Loughran is part of a new generation of educators showing kids how best to learn from the information that inundates their daily lives. “It’s far more about how to get kids learning and excited in a world saturated with information,” she says. “How do they unpack the information around them?”

Her forward-looking ethos and drive have earned her Lead Teacher accreditation by the NSW Board of Studies, Teaching and Educational Standards (BOSTES). Put simply, Lead Teachers are the cream of the crop.  

At a ceremony celebrating the awards in August 2016, BOSTES President Tom Alegounarias said, “Every day, they are leading by example within their schools, communities and professional networks, actively working to better understand, identify and share strategies that work to improve student outcomes.” This is all very true of Loughran.

Returning to lead a school in an area where she grew up was a thrill, Loughran says. “I felt like I was back at home. I knew the streets. I knew the suburbs the kids came from.”

She bursts with pride when discussing the school’s celebration of diversity. “The tolerance and the acceptance level – whether it’s your culture, race or sexuality – it’s beautiful. The students just embrace it.”  

I felt like I was back at home. I knew the streets. I knew the suburbs the kids came from.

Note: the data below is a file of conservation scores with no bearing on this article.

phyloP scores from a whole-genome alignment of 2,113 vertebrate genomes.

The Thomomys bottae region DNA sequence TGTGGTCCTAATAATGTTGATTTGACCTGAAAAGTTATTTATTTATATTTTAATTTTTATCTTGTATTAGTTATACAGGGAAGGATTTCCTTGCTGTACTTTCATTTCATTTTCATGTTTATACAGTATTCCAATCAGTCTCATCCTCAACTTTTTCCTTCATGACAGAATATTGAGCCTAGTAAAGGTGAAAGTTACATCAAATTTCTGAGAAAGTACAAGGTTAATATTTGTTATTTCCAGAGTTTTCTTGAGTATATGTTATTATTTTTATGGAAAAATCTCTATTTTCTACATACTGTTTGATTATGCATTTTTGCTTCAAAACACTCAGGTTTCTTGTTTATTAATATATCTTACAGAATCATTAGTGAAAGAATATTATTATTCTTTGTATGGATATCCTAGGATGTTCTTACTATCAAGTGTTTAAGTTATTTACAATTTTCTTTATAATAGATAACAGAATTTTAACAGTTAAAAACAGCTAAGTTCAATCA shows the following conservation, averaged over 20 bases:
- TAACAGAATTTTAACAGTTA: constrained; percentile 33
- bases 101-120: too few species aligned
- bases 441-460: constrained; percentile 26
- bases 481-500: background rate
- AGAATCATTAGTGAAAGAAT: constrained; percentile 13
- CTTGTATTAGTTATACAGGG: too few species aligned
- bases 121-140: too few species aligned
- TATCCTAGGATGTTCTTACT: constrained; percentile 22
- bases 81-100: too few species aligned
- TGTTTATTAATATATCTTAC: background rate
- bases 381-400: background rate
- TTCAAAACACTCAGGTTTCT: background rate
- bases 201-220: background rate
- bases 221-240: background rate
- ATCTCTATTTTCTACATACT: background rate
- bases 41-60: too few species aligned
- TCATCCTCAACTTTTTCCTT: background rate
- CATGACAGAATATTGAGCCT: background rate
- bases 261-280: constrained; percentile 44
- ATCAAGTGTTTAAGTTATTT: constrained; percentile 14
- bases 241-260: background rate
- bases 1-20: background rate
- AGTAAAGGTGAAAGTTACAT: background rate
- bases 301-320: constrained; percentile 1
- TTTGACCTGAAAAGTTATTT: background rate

Donna Loughran

Loughran says many of the families are very aspirational, but for a few students, there are challenges at home around mental health, poverty and English as a second language; some parents and even grandparents have never had a job. For Loughran, one of the standout issues when she arrived was the high suspension rate, particularly of Year 7 students.

“It’s so sad at such a young age,” Loughran says with concern. “When kids feel invisible, it usually results in them disconnecting quietly – or overtly in the case of incidents that can lead to suspensions. Students need to feel that their teachers know them and care about them, so they don’t fall through the cracks.”

To support these at-risk students, Loughran is initiating a new program for 2017 in which each Year 7 class will have four teachers and a maximum of 20 students, so the student/ teacher relationship has greater connection. Teachers will also use their other capabilities in class: a science teacher who plays in a band will also teach his students performing arts.  

Loughran wants to stay connected to her students. Every day she makes a point of mixing with them in the Doonside Technology High School

Loughran wants to stay connected to her students. Every day she makes a point of mixing with them in the Doonside Technology High School.

The youngest in her family, Loughran was the first to go to university but not the last. Of her two sisters, Jackie is now a Clinical Nurse Specialist in mental health at Cumberland Hospital and Kath is a teacher’s aide at Chifley College Mt Druitt, and six months out from graduating as a high school mathematics teacher. Loughran also forged a path for an older generation in her family, encouraging her aunt to become a teacher and her Dad, at 53, to enrol in librarianship studies.

As she tells her students, “There are a thousand ways to get from A to B in a career plan, but your postcode never has to determine your destiny.”

Help more students go to university  

If you’d like to learn more about our student support programs, or help more people like Donna receive scholarships, please phone (02) 8627 8818 or email development.fund@sydney.edu.au

Listen in to learn more  

You’ll find a Sydney Ideas podcast about what it means to be a teacher in the 21st century at https://soundcloud.com/sydney-ideas/sets/education


Written by Jocelyn Prasad
Photography by Stefanie Zingsheim